Sea Level Rising Faster Than Average in Northeastern U.S.
Sea level is rising all over the world thanks to the heat-trapping effect of greenhouse-gas emissions, but according to a new study published in the Journal of Coastal Research, the northeastern United States and eastern Canada have seen the ocean rise at an accelerating rate in recent decades.
Based on readings at 23 tidal gauges stretching along the entire East Coast, John Boon of the Virginia Institute of Marine Science has determined that the rate of sea level rise began to accelerate in 1987 at points north of Norfolk, Virginia.
Boone concluded that if the acceleration continues at this rate -- something that is not certain at this point -- Boston will see 27 inches of sea-level rise by 2050, New York will see 20 inches and Norfolk will see 24 inches.
By contrast, Charleston, South Carolina, whose rate of sea level rise is closer to the worldwide average, will see less than 6 inches. (In all locations, the bulk of sea level rise will happen in the second half of the century, as warming temperatures continue to transfer more and more freshwater from the ice sheets in Greenland and Antarctica into the sea.)
Scientists broadly agree that on a worldwide basis, sea level, already 8 inches higher than it was in 1900, is likely to go up by another 3 feet or so by the end of this century. That’s a global average. However, depending on local conditions, the change could be less in some areas, and greater, along with a greater threat to life and property, in others. The new study, which reinforces research published in Nature Climate Change last June, says that the northeastern U.S. falls into the "greater" category.
The increase was most evident at the eight stations with continuous records stretching back 75 years or more: Halifax, Nova Scotia; Portland, Maine; Boston; New York’s Battery; Sandy Hook and Atlantic City, New Jersey; Baltimore, and Norfolk. Eight more stations in the same region, with records going back 43 years, also showed acceleration, although the speedup was less clear due to the shorter observation period.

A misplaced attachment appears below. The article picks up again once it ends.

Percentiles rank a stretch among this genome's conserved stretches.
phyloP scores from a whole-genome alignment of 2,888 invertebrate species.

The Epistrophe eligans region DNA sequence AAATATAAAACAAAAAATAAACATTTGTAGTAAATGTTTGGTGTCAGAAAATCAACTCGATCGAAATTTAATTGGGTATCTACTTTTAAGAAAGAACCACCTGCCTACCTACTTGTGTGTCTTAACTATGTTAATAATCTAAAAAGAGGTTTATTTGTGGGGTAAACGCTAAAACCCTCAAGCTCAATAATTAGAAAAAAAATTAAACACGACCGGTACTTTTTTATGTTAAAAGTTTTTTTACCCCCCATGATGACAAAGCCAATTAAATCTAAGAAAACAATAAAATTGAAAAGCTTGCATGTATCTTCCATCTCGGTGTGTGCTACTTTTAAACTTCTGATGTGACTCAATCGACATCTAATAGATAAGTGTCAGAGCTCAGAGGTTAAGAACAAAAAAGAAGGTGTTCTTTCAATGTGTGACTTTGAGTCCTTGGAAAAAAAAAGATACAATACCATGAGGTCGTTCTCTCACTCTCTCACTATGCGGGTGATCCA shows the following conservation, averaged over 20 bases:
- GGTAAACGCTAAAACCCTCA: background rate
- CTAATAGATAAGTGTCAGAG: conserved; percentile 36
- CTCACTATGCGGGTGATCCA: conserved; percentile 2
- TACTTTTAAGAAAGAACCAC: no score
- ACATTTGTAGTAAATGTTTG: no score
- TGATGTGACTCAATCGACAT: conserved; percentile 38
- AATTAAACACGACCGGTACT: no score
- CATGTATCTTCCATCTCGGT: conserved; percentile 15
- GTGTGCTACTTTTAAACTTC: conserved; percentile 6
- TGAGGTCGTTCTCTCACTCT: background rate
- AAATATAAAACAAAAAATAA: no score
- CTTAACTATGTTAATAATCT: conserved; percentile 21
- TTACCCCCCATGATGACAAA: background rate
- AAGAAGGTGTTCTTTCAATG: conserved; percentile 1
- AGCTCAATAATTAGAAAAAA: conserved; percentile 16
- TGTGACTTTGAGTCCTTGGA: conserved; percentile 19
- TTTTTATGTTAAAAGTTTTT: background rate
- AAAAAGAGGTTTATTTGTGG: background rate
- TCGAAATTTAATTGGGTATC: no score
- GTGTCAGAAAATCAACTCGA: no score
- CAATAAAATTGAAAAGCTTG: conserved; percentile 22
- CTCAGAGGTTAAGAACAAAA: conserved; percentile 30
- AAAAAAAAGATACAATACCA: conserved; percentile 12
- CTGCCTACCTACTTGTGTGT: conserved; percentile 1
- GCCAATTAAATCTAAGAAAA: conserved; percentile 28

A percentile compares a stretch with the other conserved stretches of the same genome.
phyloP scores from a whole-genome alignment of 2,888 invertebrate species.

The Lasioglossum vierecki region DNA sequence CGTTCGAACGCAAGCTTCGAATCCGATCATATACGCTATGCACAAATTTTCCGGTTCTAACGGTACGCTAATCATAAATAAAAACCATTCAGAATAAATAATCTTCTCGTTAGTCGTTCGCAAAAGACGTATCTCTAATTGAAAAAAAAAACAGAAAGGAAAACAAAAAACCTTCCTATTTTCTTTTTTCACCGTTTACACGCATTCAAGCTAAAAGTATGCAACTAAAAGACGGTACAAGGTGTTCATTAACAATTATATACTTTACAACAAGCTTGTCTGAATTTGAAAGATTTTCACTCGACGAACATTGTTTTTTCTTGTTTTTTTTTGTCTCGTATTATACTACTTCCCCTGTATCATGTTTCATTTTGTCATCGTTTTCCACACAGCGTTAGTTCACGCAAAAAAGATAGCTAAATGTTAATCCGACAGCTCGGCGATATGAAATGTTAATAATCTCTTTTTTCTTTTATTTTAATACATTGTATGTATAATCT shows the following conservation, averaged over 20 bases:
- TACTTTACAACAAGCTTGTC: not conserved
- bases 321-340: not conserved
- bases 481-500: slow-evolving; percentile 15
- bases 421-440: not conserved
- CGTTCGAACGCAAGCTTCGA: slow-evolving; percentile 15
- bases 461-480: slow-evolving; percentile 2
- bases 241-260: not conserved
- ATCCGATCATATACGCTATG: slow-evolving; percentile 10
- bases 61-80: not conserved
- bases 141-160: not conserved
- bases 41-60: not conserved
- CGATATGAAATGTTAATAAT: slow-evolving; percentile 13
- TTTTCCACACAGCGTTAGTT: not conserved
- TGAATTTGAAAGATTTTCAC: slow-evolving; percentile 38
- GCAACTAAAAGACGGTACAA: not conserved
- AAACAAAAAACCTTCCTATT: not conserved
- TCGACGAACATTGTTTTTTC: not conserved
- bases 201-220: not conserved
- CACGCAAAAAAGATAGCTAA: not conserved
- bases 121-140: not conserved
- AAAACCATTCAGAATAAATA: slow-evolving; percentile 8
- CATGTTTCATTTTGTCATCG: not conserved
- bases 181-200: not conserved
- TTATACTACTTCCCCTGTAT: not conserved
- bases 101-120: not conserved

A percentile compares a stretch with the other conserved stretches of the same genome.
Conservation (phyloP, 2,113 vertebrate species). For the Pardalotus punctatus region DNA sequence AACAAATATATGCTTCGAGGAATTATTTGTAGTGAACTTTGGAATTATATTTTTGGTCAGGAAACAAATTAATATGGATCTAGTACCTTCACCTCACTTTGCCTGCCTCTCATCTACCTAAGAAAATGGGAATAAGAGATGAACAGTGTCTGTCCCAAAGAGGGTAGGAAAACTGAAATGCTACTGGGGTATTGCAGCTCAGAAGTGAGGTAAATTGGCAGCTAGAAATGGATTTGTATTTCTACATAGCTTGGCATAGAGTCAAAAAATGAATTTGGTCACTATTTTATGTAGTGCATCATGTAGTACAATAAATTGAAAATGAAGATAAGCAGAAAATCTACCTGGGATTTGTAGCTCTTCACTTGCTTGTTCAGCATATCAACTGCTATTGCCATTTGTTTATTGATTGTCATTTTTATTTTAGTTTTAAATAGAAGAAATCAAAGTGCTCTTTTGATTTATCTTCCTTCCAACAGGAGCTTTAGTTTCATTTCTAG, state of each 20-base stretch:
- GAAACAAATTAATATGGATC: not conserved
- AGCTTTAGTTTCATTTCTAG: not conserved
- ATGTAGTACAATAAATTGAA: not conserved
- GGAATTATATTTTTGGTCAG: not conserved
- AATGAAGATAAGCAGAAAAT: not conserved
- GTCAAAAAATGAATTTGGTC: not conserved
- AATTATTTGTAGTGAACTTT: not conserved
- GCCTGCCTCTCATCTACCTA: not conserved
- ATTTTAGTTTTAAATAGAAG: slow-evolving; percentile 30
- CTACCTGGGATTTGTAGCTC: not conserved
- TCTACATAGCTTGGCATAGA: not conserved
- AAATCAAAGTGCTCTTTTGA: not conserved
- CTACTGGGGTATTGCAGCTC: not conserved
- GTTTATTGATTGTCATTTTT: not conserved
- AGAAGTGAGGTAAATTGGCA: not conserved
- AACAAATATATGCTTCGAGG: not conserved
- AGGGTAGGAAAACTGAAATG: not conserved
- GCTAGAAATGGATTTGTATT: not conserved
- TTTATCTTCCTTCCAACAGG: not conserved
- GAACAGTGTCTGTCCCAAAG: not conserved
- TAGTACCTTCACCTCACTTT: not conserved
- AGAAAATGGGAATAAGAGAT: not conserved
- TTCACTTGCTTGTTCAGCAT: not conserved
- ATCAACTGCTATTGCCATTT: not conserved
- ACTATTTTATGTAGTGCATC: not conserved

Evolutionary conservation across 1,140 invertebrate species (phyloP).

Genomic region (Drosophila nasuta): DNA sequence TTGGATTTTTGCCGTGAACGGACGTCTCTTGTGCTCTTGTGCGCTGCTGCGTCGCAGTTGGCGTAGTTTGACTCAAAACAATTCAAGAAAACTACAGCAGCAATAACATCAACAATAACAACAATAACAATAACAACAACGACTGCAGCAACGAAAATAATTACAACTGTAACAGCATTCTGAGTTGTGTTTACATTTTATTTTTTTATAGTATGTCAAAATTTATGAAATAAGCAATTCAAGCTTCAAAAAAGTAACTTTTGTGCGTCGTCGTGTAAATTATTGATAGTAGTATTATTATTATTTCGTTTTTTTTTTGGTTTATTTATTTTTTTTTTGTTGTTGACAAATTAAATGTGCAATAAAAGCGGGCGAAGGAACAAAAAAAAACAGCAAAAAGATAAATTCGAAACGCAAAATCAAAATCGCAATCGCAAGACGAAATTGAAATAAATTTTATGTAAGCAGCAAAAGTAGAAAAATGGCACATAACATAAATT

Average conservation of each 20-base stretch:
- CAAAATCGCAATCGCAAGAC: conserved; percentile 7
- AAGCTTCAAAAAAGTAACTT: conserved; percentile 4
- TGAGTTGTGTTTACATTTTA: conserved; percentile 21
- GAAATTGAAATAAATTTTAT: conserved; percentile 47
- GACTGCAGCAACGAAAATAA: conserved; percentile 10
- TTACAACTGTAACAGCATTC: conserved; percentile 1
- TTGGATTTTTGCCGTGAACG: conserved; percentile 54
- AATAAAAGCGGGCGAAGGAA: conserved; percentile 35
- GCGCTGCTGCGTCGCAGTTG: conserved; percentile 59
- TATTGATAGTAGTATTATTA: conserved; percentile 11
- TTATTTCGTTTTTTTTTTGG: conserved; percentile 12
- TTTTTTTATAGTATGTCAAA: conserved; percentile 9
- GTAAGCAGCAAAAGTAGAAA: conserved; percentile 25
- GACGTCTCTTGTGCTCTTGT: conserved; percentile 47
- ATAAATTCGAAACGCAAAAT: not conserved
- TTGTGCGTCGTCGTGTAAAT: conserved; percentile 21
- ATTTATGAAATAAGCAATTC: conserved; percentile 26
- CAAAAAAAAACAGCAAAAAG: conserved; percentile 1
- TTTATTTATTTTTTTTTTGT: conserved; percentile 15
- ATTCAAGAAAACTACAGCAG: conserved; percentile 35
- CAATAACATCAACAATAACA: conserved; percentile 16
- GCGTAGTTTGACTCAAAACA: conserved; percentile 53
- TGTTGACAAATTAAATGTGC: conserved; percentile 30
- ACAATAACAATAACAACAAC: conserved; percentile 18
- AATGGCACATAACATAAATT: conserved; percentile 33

Stations south of Norfolk, on the other hand, showed no acceleration. "Sea level is rising at these stations," Boon said in a press release, "but there is no statistically significant acceleration in the rise rate during the period of record."
The natural question, of course, is why this is happening? Boon offered no concrete answer, but suggested that it may have to do with a possible slowdown in the Gulf Stream as glacial meltwater dilutes the salty North Atlantic and weakens the circulation of warm water to toward the poles. That would make water pile up behind the slowdown, like traffic on a congested highway.
That’s not the only factor that affects local sea level. Another is the fact that some land is rising, still rebounding from the disappearance of the glaciers thousands of years ago, while other land is sinking. That’s one reason Norfolk’s projected sea level rise by 2050 is nearly as great as Boston’s: the Gulf Stream effect would be less in Virginia, but the land around Norfolk is sinking.
For people who are actually affected by rising seas and the increased coastal flooding they’re sure to bring, the overall exposure is what matters "My analysis focuses on relative sea level," Boon said. "That value -- the height of the sea surface in relation to the land, is what really matters to coastal communities."
And if heat-trapping greenhouse gases continue to build in the atmosphere, that height is just going to keep going up.
This post originally appeared at OnEarth partner Climate Central.